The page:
NSW Budget: what's in it for bikes?

The NSW budget was announced for the next financial year this week and, as we've been asking all year: any money for bikes?

When it comes to bikes and budget allocations, it can often feel like looking under rocks. We often find ourselves trudging through the plethora of pages in state budget papers to extract all the bike bits. 

And this is no different for the NSW budget of the next fiscal year. Active transport funding is never the easiest thing to find. But amongst the 1100+ pages of budget papers we were able to scrape the following kernels of truth. 

Firstly, transport as a whole is seeing big funding. The Transport capital program includes $76.7 billion in investments over the next four years towards 2025-26. 

But, more importantly, what about bikes? Let's start with the key allocations...

  • Sydney Harbour Bridge Northern Cycle Ramp - the NSW Government has earmarked $16.2 million for the Sydney Harbour Bridge Ramp, which will commence in 22/23. 
  • Sutherland to Cronulla Active Transport Link (SCATL) - there is $2 million put aside for delivery of the Sutherland Cronulla Active Travel Link (SCATL), which will offer a safe thoroughfare for active travellers.
  • $20.3 million (2022-23) in other active transport projects - This does not include the Sydney Harbour Bridge Ramp or the Sutherland Cronulla Active Travel Link (SCATL).

Some bike spending will fall under larger road projects, although their specific budget allocation is unclear...

  • Shared pathways as part of the M6 Extension Stage 1 (total project cost in 22/23: $804 million)
  • The Great Western Highway upgrade between Katoomba and Lithgow, which may include shared pathways but it is not stated explicitly (total project cost: $163.2 million)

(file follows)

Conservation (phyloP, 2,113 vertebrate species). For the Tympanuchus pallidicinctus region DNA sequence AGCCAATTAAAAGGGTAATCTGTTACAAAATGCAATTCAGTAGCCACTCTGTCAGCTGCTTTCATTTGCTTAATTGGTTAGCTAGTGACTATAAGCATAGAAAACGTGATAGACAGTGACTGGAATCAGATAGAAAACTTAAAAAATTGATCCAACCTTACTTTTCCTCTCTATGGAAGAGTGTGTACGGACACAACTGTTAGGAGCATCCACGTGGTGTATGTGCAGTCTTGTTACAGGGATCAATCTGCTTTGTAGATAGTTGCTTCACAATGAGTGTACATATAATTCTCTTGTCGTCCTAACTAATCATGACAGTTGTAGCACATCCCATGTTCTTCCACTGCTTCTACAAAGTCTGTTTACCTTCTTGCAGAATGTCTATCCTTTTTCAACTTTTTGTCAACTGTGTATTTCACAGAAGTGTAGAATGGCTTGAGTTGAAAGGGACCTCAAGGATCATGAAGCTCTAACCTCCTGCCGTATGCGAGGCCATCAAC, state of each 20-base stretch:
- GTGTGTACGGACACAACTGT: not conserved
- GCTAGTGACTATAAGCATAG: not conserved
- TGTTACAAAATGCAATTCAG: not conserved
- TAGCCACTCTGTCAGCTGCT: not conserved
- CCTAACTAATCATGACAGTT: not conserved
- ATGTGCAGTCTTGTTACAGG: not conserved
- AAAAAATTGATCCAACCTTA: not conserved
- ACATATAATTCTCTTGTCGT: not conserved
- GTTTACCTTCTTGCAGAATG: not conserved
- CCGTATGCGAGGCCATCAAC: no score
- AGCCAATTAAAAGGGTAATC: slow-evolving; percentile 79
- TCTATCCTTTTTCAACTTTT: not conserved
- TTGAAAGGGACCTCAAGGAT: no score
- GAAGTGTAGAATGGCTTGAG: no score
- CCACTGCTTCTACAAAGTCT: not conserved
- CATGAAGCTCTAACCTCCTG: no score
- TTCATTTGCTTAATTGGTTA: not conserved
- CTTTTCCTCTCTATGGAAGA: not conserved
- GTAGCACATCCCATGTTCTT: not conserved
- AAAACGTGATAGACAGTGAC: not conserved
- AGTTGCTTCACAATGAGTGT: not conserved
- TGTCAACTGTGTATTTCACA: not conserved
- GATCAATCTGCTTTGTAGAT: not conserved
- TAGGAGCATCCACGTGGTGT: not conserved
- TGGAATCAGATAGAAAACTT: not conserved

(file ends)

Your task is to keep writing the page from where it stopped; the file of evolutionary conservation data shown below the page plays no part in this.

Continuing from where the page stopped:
• The Pacific Highway Wyong Town Centre upgrade will include improved bike and walking facilities (total project cost in 22/23: $420 million)
  • Parramatta Light Rail Stage 2 will include a bridge connection across the Parramatta River between Wentworth Point to Melrose Park with active transport facilities (total project cost in 22/23: $602.4 million)
  • The Batemans Bay Bridge Replacement will improve connections for riders (total project cost in 22/23: $207.4 million)

There is also an appreciable amount on spending on mountain bikes, particularly in regional NSW...

  • $300,000 to establish a mountain bike park at Glenworth Valley
  • $4.5 million to develop the Eden Mountain Bike Hub
  • A new Illawarra Mountain Biking Network, part of an $80.4 million bundled fund

And then there were a couple improvements and enhancements earmarked for funding...

  • $750,000 to upgrade parts of the Ballina Coastal Recreational Walk
  • $11.8 million for repairs and upgrades to John Whitton (Meadowbank) Bridge
What do we think ?

While there is good pockets of spending here and there, overall it is still not an exemplary year for bike budgeting. It is certainly great to see million dollar investments being made to improve bike riding, but we have to remember the total transport investments for the state are upwards of $76 billion over the next four years. Taking the main active transport budget allocations for this fiscal year ($38.5 million total), this is a pitiful 0.2 per cent of the total per annum transport spend. If we are serious about decarbonising transport and kickstarting an actively travelling state, this is not the best way to go about it.

Of course, we do not intend to single out New South Wales here. Most states have a track record for underspending on active travel. But as the transport paradigm shifts towards sustainable forms of travel; as the bike, e-bike, and micromobility markets continue to grow; and as we continue to see a massive 'near-market' of people ready to ride but concerned about safety; we need to meet demand with supply.

This article was made possible by the support of Bicycle Network's members who enable us to make bike riding better in Australia.